In their own words
If you were to ask me what Spirit Builders means to me in one word, it would be: “community.” A group of compassionate, hard-working people with a common goal: to include anyone and everyone, making them feel welcome, accepted and comfortable. A group of people committed to rebuilding lives, by repairing buildings one nail, board, and brick at a time.
They are a group that accepts you as you are, and strive to work with you very patiently to teach you carpentry/building/painting skills that you didn’t realize you were even capable of doing!
Volunteer workers, who had previously greeted one another every Sunday morning after service, now work shoulder to shoulder…laughing together, sharing family stories, developing deep and abiding friendships. The Spirit Builders Ministry resurrects buildings and builds community.
We can’t thank you and Spirit Builders enough for building the
amazing ramps for mom. It is such a relief to know that she’ll be
able to move safely throughout her house.
The whole Jakacki family is deeply indebted to you and your incredible
team. Thank you for your generosity, ingenuity and dedication.
We are forever grateful.
With best regards,
From an e-mail to Spirit Builders: “Not sure if you remember me…or if you are the same group (pretty sure you are) who built the most amazing ramp for my patient and friend, and then when they dismantled it, helped to create the most amazing memory garden with the most perfect bench to sit and reflect….
Anyway, I also recently took care of Mrs. P and again saw your wonderful work.
I received the link for “Spirit Builders” (what a perfect name) and also info about wheelchair ramp supplies. I seem to remember a voice mail going out to the VNA that you all sometimes build ramps for those in need. I have a patient, who has 2 steps with a landing in between and has recently suffered a marked drop in mobility and is fairly wheelchair bound. His daughter takes him to most appointments and it would be difficult for her to get him out without a ramp. He is willing to pay but does not have much.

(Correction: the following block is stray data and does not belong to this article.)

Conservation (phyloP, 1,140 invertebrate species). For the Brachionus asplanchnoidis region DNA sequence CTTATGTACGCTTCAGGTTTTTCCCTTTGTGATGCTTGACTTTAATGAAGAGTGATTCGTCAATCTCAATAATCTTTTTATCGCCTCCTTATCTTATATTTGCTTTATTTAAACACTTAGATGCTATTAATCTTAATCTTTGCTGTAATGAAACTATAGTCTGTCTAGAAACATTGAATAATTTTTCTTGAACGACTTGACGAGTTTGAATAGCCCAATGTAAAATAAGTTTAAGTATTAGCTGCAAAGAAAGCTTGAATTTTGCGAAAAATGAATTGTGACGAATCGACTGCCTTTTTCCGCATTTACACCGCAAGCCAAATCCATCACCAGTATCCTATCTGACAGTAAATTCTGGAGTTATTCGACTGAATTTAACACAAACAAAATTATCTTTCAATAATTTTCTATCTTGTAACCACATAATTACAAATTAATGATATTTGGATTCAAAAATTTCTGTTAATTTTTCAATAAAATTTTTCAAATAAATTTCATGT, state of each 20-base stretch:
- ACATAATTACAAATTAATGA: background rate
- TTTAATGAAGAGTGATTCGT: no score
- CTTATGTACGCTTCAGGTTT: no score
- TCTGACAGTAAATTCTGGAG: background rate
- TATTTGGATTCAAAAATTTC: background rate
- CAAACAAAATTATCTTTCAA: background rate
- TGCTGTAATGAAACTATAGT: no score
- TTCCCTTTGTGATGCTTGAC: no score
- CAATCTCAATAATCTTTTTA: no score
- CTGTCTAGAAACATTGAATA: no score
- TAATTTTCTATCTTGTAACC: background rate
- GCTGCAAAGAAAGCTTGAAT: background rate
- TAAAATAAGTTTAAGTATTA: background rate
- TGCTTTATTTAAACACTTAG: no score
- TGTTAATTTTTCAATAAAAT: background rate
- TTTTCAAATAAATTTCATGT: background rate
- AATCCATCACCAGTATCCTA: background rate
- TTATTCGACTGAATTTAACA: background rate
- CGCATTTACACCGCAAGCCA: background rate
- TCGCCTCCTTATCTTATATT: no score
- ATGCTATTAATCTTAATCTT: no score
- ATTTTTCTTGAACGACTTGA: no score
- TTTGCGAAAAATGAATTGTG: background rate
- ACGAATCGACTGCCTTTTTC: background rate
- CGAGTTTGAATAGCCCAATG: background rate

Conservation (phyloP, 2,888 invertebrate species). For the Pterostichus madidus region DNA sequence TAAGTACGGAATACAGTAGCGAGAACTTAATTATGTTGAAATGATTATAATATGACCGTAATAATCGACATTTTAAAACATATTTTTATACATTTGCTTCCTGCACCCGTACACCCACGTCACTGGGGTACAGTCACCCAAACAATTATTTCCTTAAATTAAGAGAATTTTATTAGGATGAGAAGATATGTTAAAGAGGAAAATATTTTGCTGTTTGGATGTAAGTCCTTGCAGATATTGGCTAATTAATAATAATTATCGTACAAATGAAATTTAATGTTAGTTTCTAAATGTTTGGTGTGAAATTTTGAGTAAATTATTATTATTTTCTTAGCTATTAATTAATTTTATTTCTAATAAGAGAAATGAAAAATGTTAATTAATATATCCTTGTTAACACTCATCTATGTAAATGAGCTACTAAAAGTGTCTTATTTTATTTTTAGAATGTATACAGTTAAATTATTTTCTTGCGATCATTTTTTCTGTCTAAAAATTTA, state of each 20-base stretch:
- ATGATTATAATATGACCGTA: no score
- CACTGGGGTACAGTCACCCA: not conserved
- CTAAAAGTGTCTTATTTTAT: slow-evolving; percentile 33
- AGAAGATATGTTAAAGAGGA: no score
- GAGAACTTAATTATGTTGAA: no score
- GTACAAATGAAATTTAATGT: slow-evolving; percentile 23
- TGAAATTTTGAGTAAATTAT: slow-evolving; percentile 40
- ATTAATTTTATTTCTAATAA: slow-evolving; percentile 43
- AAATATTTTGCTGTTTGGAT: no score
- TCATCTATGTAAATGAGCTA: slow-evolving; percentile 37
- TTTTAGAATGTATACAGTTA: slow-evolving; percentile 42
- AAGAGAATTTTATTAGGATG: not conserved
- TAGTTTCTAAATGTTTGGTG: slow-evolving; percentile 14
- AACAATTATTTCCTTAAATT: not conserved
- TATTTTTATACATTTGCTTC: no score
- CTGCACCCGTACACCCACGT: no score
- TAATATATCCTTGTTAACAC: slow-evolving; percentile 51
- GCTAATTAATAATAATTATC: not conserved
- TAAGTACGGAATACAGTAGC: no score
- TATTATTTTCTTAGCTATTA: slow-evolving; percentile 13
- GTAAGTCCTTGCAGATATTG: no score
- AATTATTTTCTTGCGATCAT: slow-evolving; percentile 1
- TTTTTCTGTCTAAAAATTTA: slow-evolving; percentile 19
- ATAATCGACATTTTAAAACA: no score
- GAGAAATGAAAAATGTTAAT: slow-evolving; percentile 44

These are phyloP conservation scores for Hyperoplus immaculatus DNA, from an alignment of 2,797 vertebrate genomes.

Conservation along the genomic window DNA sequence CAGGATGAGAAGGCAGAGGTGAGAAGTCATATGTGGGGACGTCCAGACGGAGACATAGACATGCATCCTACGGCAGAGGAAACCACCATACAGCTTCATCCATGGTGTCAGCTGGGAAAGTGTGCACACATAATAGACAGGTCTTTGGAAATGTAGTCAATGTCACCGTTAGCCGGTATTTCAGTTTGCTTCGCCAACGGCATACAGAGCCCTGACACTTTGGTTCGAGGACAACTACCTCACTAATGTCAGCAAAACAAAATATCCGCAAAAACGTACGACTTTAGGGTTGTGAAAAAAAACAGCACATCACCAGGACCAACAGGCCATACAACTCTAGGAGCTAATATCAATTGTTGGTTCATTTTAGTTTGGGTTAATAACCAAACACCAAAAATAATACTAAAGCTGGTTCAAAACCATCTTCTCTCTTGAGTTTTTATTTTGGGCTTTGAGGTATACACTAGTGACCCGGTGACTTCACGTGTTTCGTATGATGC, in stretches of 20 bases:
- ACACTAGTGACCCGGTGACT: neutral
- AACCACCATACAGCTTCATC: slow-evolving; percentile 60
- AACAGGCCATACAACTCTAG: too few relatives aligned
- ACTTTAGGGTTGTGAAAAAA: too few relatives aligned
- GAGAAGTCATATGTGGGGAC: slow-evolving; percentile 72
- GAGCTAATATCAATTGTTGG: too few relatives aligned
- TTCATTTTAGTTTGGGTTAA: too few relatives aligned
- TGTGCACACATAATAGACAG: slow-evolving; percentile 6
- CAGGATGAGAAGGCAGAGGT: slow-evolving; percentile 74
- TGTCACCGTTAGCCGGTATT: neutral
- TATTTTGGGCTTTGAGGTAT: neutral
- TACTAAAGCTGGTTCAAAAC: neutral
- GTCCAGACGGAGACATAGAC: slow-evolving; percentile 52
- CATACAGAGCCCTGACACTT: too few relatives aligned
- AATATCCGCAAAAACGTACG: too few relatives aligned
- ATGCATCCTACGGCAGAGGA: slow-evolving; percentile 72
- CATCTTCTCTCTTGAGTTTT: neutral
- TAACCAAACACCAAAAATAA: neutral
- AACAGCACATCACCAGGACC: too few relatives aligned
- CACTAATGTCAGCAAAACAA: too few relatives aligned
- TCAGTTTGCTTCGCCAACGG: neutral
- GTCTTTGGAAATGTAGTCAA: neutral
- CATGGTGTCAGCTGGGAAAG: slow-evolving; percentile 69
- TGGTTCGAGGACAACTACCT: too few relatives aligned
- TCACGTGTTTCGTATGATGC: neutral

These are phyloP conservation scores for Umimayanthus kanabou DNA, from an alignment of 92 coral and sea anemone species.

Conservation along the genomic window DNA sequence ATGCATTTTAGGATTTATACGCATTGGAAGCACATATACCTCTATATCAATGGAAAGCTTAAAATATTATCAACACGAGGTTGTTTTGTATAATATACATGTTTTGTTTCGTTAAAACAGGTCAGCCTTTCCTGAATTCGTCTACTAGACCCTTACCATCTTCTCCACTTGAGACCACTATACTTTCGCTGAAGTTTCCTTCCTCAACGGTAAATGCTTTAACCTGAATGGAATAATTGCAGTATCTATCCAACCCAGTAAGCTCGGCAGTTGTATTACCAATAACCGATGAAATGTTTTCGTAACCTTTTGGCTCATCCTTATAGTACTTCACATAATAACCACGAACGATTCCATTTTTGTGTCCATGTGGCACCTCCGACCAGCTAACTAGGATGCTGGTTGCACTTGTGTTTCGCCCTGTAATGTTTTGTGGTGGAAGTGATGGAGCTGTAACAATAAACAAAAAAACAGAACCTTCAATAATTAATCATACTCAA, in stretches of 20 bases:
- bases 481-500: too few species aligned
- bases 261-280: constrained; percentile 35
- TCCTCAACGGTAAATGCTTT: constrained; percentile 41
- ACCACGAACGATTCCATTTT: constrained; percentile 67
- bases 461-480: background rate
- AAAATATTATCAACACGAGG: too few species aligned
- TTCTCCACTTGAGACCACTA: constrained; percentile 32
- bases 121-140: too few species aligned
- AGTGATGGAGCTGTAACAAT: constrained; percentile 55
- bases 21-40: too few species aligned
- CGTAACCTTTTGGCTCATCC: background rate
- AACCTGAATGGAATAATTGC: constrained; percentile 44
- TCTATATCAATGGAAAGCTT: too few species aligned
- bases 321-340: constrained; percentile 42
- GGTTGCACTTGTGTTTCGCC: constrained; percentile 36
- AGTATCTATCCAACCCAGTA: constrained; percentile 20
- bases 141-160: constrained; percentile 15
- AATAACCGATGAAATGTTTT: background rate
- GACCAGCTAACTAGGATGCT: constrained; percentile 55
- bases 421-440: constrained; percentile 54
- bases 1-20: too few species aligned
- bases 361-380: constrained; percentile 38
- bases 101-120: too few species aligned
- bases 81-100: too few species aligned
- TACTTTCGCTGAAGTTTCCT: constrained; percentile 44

Thank you so much and your name is extra appropriate because you build spirit in the lives of those you touch. I know you touched my friend, Mrs. P and ME!
Dad (Roger Beal) was always a “putterer.” Growing up I remember him spending weekends in the garage at his work bench, making something, fixing something, just puttering around. When he wasn’t in the garage he was outside building a tree fort, a swing set, a shed. After retiring he had even more time to devote to the hobbies that he loved.
When Jesse Lee purchased the Carriage House a whole new venue opened up. Dad loved to putter around and share his skills there – whether it was carpentry, painting, cleaning, organizing. Not only did it give him the opportunity to help the church, but the resultant camaraderie that developed among the workers gave him a sense of true belonging.
Then dad was diagnosed as having “early Alzheimers.” In the beginning he was still able to fully function, helping out as he had.Slowly we began noticing changes – he was more forgetful and couldn’t finish a task without supervision. He had taken such pride in his work and truly enjoyed spending time with the group that we hated to see that come to an end.
I remember going in to speak to Peter Seirup and George Woodring about dad’s continued involvement at the Carriage House. My sister and I didn’t want anyone to feel as if they had to care for dad while he was there, yet we knew the benefit to dad was tremendous. With Alzheimers, so much is taken away, that we wanted dad to feel he could still contribute. Peter looked at me and said “We are not just working on a building, we’re building a church. Have your dad continue to come.” With tears in my eyes I left the Carriage House. At that point I realized just what it meant to “build a church.”
Dad is no longer able to help out the Spirit Builders with their current projects. He does however continue to be a part of the camaraderie that developed sharing a smile, a hug, a handshake.